Have Pochettino's criticised training methods finally worked for Tottenham?


Mauricio Pochettino was criticised early in the season for training Tottenham Hotspur too hard.

The Argentine coach arrived at White Hart Lane in the summer, and immediately set about changing the Lilywhites team in his image.

A desire to utilise his high-pressing system required a complete reworking of the current Spurs squad, and he used many of the same training methods with Spurs as with previous club Southampton. Triple training sessions during the pre-season were all focused upon fitness, and he was renowned at St Mary’s Stadium for having his players walk across hot coals. Whilst the intensity drops off during the season, the only tactical work done by the coach prior to matches is one day before kick-off, when he addresses the next opponent specifically.

Heavily favouring physical work over tactical work, the coach was reportedly criticised by members of the Spurs set-up earlier this season, and players were turning up to games burnt-out an unable to play. Upon his arrival he admitted that players will have to suffer in training to work harder during games, and left-back Danny Rose confirmed that the players are worked hard in an interview with the Standard.

He is a coach who has built a reputation as a disciple of Marcelo Bielsa - who coached him at Newell’s Old Boys - and the pair attempt to incorporate a high-intensity system that is remarkable effective. However, Bielsa has garnered fans rather than trophies for his idealistic approach to football, and whilst many of his sides have led title races during his tenure, fatigue generally catches up with the side as the season draws to a close causing a tactical collapse as players cannot fulfil their duties.

Pochettino’s hard working training sessions look to overcome this problem, and although Spurs have yet to truly show a performance that truly captures the Argentine’s vision, there have been benefits of all the fitness work this season - shown by the North Londoners ability to score late goals.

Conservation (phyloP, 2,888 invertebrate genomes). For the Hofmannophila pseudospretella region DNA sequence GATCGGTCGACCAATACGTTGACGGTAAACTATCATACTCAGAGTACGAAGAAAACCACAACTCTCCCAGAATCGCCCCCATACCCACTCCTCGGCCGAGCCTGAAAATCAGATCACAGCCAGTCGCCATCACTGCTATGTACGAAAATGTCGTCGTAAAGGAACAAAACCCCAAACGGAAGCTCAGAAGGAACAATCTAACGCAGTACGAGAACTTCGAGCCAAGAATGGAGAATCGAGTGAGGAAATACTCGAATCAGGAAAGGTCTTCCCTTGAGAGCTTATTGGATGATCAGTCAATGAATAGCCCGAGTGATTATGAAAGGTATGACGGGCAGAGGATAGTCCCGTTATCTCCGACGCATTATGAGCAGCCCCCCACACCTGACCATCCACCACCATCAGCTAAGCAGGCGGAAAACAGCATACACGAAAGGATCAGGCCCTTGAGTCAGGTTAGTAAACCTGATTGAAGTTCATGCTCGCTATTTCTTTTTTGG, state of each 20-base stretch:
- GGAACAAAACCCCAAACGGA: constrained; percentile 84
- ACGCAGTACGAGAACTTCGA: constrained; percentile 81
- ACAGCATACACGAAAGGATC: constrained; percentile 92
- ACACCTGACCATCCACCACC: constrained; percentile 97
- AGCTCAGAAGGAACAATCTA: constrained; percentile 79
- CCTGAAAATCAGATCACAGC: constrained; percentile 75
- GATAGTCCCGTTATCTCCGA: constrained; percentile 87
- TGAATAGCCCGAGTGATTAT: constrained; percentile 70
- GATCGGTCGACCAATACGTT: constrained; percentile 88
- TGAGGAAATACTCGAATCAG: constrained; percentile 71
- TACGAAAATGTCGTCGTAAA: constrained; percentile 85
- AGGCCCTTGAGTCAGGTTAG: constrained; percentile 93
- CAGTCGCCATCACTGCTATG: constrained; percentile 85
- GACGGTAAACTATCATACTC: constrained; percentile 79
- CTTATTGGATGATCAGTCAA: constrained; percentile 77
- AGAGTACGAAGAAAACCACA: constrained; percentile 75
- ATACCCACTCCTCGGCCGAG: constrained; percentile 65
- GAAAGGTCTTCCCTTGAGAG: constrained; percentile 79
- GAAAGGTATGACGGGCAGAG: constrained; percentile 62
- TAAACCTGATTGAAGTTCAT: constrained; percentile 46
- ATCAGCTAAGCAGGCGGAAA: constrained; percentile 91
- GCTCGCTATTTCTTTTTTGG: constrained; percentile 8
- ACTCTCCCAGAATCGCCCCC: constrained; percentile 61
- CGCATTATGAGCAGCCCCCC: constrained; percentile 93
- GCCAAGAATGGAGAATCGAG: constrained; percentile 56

Having scored 20 goals in 22 games, Spurs sit in seventh place, four points off West Ham in the top four, and they have their late game goalscoring efforts to thank for their position. They have scored six goals in the last 15 minutes of games - their highest across 15 minute intervals - which is third in the division to, ironically, Southampton and Manchester City.

The North London club have also conceded just one goal in the last 15 minutes of games this season - the best in the division - making them arguably the most effective team when it comes to the closing stages of games. Last minute winners against Hull City and Swansea City, a game winning brace from Nacer Chadli and Harry Kane against Aston Villa show that, not only are goals being scored late in games, but that they are incredibly important goals being scored. Fatigue is no longer effecting the side as games draw to a close, and it is hard to see the Spurs team being outrun by any opponents in the final 15 minutes of games - making all the fitness work done by Pochettino a remarkably good idea.

Pochettino is likely to continue receiving criticism as Spurs struggle to adapt to the style of play he wants to bring to White Hart Lane, but whilst the club keep winning games with late goals, there is real evidence that the Argentine coach has brought an improvement to the club that suggests his training methods should not have been criticised after all.

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